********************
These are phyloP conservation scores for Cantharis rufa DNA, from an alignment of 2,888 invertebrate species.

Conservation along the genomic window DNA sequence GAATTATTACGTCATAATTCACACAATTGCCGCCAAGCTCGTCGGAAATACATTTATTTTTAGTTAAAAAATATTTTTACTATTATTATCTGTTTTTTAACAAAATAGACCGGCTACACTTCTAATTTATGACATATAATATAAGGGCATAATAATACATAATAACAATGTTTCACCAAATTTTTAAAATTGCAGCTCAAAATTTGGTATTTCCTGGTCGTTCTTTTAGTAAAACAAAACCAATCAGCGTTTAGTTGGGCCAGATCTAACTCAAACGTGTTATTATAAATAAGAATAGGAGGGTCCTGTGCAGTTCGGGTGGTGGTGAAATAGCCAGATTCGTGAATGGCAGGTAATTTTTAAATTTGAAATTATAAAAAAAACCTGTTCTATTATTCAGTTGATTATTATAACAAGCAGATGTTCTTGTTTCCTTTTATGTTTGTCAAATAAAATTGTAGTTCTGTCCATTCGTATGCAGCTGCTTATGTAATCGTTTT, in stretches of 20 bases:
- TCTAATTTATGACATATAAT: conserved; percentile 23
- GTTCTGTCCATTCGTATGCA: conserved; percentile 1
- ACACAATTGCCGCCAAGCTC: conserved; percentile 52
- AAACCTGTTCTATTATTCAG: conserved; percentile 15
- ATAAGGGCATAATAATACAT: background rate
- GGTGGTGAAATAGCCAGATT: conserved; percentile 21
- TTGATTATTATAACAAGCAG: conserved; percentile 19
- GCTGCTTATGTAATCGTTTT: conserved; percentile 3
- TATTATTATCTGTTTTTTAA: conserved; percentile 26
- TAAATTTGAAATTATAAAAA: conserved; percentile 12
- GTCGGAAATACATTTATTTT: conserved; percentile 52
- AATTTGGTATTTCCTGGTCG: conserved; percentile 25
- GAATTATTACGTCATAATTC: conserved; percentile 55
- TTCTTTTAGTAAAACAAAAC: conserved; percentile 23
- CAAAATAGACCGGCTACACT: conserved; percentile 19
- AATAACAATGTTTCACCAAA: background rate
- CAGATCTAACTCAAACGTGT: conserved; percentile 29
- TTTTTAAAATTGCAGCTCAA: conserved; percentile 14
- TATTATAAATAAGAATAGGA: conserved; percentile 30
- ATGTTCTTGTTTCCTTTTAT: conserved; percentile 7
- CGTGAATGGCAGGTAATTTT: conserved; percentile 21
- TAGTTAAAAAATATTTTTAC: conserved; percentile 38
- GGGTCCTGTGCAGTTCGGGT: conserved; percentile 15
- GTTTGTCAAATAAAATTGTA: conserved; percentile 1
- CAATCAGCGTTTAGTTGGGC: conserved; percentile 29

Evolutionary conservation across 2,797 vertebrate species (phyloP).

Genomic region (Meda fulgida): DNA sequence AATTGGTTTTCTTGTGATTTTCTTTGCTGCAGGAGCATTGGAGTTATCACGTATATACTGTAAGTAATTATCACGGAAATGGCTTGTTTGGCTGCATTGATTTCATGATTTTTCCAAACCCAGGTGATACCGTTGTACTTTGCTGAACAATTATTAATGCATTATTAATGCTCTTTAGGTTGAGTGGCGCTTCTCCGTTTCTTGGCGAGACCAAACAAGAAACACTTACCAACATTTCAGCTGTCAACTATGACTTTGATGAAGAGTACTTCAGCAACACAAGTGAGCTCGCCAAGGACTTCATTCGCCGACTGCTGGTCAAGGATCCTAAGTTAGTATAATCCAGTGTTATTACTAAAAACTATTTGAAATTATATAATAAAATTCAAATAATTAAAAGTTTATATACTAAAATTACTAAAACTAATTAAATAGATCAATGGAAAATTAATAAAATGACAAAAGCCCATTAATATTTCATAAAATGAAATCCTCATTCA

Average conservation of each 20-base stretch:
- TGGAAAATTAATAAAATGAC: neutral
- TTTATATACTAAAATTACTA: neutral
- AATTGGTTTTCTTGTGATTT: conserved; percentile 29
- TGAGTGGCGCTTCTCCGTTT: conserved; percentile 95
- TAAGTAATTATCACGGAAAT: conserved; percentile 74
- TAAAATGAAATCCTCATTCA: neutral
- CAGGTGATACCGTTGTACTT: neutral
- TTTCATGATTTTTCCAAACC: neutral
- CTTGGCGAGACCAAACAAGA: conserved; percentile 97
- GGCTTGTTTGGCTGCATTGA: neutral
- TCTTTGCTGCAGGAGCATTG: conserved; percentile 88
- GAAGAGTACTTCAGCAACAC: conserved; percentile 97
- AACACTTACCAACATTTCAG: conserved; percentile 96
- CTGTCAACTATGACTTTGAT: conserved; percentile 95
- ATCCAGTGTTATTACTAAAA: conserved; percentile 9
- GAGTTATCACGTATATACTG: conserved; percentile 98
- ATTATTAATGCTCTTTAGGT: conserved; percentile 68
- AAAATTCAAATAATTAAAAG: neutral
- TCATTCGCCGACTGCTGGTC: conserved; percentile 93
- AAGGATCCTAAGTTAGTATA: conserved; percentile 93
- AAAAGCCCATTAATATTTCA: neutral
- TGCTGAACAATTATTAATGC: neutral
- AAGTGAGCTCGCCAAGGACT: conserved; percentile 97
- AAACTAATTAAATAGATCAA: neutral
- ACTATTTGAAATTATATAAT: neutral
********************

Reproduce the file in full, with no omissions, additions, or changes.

These are phyloP conservation scores for Cantharis rufa DNA, from an alignment of 2,888 invertebrate species.

Conservation along the genomic window DNA sequence GAATTATTACGTCATAATTCACACAATTGCCGCCAAGCTCGTCGGAAATACATTTATTTTTAGTTAAAAAATATTTTTACTATTATTATCTGTTTTTTAACAAAATAGACCGGCTACACTTCTAATTTATGACATATAATATAAGGGCATAATAATACATAATAACAATGTTTCACCAAATTTTTAAAATTGCAGCTCAAAATTTGGTATTTCCTGGTCGTTCTTTTAGTAAAACAAAACCAATCAGCGTTTAGTTGGGCCAGATCTAACTCAAACGTGTTATTATAAATAAGAATAGGAGGGTCCTGTGCAGTTCGGGTGGTGGTGAAATAGCCAGATTCGTGAATGGCAGGTAATTTTTAAATTTGAAATTATAAAAAAAACCTGTTCTATTATTCAGTTGATTATTATAACAAGCAGATGTTCTTGTTTCCTTTTATGTTTGTCAAATAAAATTGTAGTTCTGTCCATTCGTATGCAGCTGCTTATGTAATCGTTTT, in stretches of 20 bases:
- TCTAATTTATGACATATAAT: conserved; percentile 23
- GTTCTGTCCATTCGTATGCA: conserved; percentile 1
- ACACAATTGCCGCCAAGCTC: conserved; percentile 52
- AAACCTGTTCTATTATTCAG: conserved; percentile 15
- ATAAGGGCATAATAATACAT: background rate
- GGTGGTGAAATAGCCAGATT: conserved; percentile 21
- TTGATTATTATAACAAGCAG: conserved; percentile 19
- GCTGCTTATGTAATCGTTTT: conserved; percentile 3
- TATTATTATCTGTTTTTTAA: conserved; percentile 26
- TAAATTTGAAATTATAAAAA: conserved; percentile 12
- GTCGGAAATACATTTATTTT: conserved; percentile 52
- AATTTGGTATTTCCTGGTCG: conserved; percentile 25
- GAATTATTACGTCATAATTC: conserved; percentile 55
- TTCTTTTAGTAAAACAAAAC: conserved; percentile 23
- CAAAATAGACCGGCTACACT: conserved; percentile 19
- AATAACAATGTTTCACCAAA: background rate
- CAGATCTAACTCAAACGTGT: conserved; percentile 29
- TTTTTAAAATTGCAGCTCAA: conserved; percentile 14
- TATTATAAATAAGAATAGGA: conserved; percentile 30
- ATGTTCTTGTTTCCTTTTAT: conserved; percentile 7
- CGTGAATGGCAGGTAATTTT: conserved; percentile 21
- TAGTTAAAAAATATTTTTAC: conserved; percentile 38
- GGGTCCTGTGCAGTTCGGGT: conserved; percentile 15
- GTTTGTCAAATAAAATTGTA: conserved; percentile 1
- CAATCAGCGTTTAGTTGGGC: conserved; percentile 29

Evolutionary conservation across 2,797 vertebrate species (phyloP).

Genomic region (Meda fulgida): DNA sequence AATTGGTTTTCTTGTGATTTTCTTTGCTGCAGGAGCATTGGAGTTATCACGTATATACTGTAAGTAATTATCACGGAAATGGCTTGTTTGGCTGCATTGATTTCATGATTTTTCCAAACCCAGGTGATACCGTTGTACTTTGCTGAACAATTATTAATGCATTATTAATGCTCTTTAGGTTGAGTGGCGCTTCTCCGTTTCTTGGCGAGACCAAACAAGAAACACTTACCAACATTTCAGCTGTCAACTATGACTTTGATGAAGAGTACTTCAGCAACACAAGTGAGCTCGCCAAGGACTTCATTCGCCGACTGCTGGTCAAGGATCCTAAGTTAGTATAATCCAGTGTTATTACTAAAAACTATTTGAAATTATATAATAAAATTCAAATAATTAAAAGTTTATATACTAAAATTACTAAAACTAATTAAATAGATCAATGGAAAATTAATAAAATGACAAAAGCCCATTAATATTTCATAAAATGAAATCCTCATTCA

Average conservation of each 20-base stretch:
- TGGAAAATTAATAAAATGAC: neutral
- TTTATATACTAAAATTACTA: neutral
- AATTGGTTTTCTTGTGATTT: conserved; percentile 29
- TGAGTGGCGCTTCTCCGTTT: conserved; percentile 95
- TAAGTAATTATCACGGAAAT: conserved; percentile 74
- TAAAATGAAATCCTCATTCA: neutral
- CAGGTGATACCGTTGTACTT: neutral
- TTTCATGATTTTTCCAAACC: neutral
- CTTGGCGAGACCAAACAAGA: conserved; percentile 97
- GGCTTGTTTGGCTGCATTGA: neutral
- TCTTTGCTGCAGGAGCATTG: conserved; percentile 88
- GAAGAGTACTTCAGCAACAC: conserved; percentile 97
- AACACTTACCAACATTTCAG: conserved; percentile 96
- CTGTCAACTATGACTTTGAT: conserved; percentile 95
- ATCCAGTGTTATTACTAAAA: conserved; percentile 9
- GAGTTATCACGTATATACTG: conserved; percentile 98
- ATTATTAATGCTCTTTAGGT: conserved; percentile 68
- AAAATTCAAATAATTAAAAG: neutral
- TCATTCGCCGACTGCTGGTC: conserved; percentile 93
- AAGGATCCTAAGTTAGTATA: conserved; percentile 93
- AAAAGCCCATTAATATTTCA: neutral
- TGCTGAACAATTATTAATGC: neutral
- AAGTGAGCTCGCCAAGGACT: conserved; percentile 97
- AAACTAATTAAATAGATCAA: neutral
- ACTATTTGAAATTATATAAT: neutral